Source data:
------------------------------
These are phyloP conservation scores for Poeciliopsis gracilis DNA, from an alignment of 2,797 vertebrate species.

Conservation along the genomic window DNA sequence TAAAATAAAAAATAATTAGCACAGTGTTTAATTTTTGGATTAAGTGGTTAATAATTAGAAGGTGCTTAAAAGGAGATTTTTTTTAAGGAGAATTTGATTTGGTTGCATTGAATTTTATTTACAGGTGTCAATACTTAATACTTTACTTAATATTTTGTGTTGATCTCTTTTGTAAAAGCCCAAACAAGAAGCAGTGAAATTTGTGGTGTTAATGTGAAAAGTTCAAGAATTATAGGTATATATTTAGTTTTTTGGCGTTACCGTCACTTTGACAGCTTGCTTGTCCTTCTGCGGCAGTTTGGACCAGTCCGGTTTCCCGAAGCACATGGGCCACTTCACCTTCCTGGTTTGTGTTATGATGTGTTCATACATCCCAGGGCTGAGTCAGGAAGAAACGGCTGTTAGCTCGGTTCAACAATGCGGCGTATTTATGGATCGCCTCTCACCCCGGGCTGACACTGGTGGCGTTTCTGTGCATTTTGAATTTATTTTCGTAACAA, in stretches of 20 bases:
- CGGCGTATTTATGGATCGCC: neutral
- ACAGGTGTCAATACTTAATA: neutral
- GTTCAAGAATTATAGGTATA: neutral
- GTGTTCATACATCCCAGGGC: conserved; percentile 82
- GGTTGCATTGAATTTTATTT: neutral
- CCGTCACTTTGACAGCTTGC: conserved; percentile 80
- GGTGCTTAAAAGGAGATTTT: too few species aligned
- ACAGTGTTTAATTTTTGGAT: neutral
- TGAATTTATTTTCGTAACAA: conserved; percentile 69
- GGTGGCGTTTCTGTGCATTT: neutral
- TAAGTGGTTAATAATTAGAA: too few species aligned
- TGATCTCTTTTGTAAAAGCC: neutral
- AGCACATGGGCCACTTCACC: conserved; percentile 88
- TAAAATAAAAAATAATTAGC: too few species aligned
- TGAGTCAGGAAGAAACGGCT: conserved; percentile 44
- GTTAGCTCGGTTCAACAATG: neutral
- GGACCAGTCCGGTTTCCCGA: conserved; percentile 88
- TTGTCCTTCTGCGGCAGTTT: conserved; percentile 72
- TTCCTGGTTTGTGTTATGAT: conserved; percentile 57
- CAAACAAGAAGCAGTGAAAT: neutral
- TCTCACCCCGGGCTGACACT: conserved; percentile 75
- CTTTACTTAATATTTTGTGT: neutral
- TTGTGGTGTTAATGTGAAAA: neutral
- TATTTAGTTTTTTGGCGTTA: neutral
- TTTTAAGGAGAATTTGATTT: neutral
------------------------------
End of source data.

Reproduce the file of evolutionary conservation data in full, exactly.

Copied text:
These are phyloP conservation scores for Poeciliopsis gracilis DNA, from an alignment of 2,797 vertebrate species.

Conservation along the genomic window DNA sequence TAAAATAAAAAATAATTAGCACAGTGTTTAATTTTTGGATTAAGTGGTTAATAATTAGAAGGTGCTTAAAAGGAGATTTTTTTTAAGGAGAATTTGATTTGGTTGCATTGAATTTTATTTACAGGTGTCAATACTTAATACTTTACTTAATATTTTGTGTTGATCTCTTTTGTAAAAGCCCAAACAAGAAGCAGTGAAATTTGTGGTGTTAATGTGAAAAGTTCAAGAATTATAGGTATATATTTAGTTTTTTGGCGTTACCGTCACTTTGACAGCTTGCTTGTCCTTCTGCGGCAGTTTGGACCAGTCCGGTTTCCCGAAGCACATGGGCCACTTCACCTTCCTGGTTTGTGTTATGATGTGTTCATACATCCCAGGGCTGAGTCAGGAAGAAACGGCTGTTAGCTCGGTTCAACAATGCGGCGTATTTATGGATCGCCTCTCACCCCGGGCTGACACTGGTGGCGTTTCTGTGCATTTTGAATTTATTTTCGTAACAA, in stretches of 20 bases:
- CGGCGTATTTATGGATCGCC: neutral
- ACAGGTGTCAATACTTAATA: neutral
- GTTCAAGAATTATAGGTATA: neutral
- GTGTTCATACATCCCAGGGC: conserved; percentile 82
- GGTTGCATTGAATTTTATTT: neutral
- CCGTCACTTTGACAGCTTGC: conserved; percentile 80
- GGTGCTTAAAAGGAGATTTT: too few species aligned
- ACAGTGTTTAATTTTTGGAT: neutral
- TGAATTTATTTTCGTAACAA: conserved; percentile 69
- GGTGGCGTTTCTGTGCATTT: neutral
- TAAGTGGTTAATAATTAGAA: too few species aligned
- TGATCTCTTTTGTAAAAGCC: neutral
- AGCACATGGGCCACTTCACC: conserved; percentile 88
- TAAAATAAAAAATAATTAGC: too few species aligned
- TGAGTCAGGAAGAAACGGCT: conserved; percentile 44
- GTTAGCTCGGTTCAACAATG: neutral
- GGACCAGTCCGGTTTCCCGA: conserved; percentile 88
- TTGTCCTTCTGCGGCAGTTT: conserved; percentile 72
- TTCCTGGTTTGTGTTATGAT: conserved; percentile 57
- CAAACAAGAAGCAGTGAAAT: neutral
- TCTCACCCCGGGCTGACACT: conserved; percentile 75
- CTTTACTTAATATTTTGTGT: neutral
- TTGTGGTGTTAATGTGAAAA: neutral
- TATTTAGTTTTTTGGCGTTA: neutral
- TTTTAAGGAGAATTTGATTT: neutral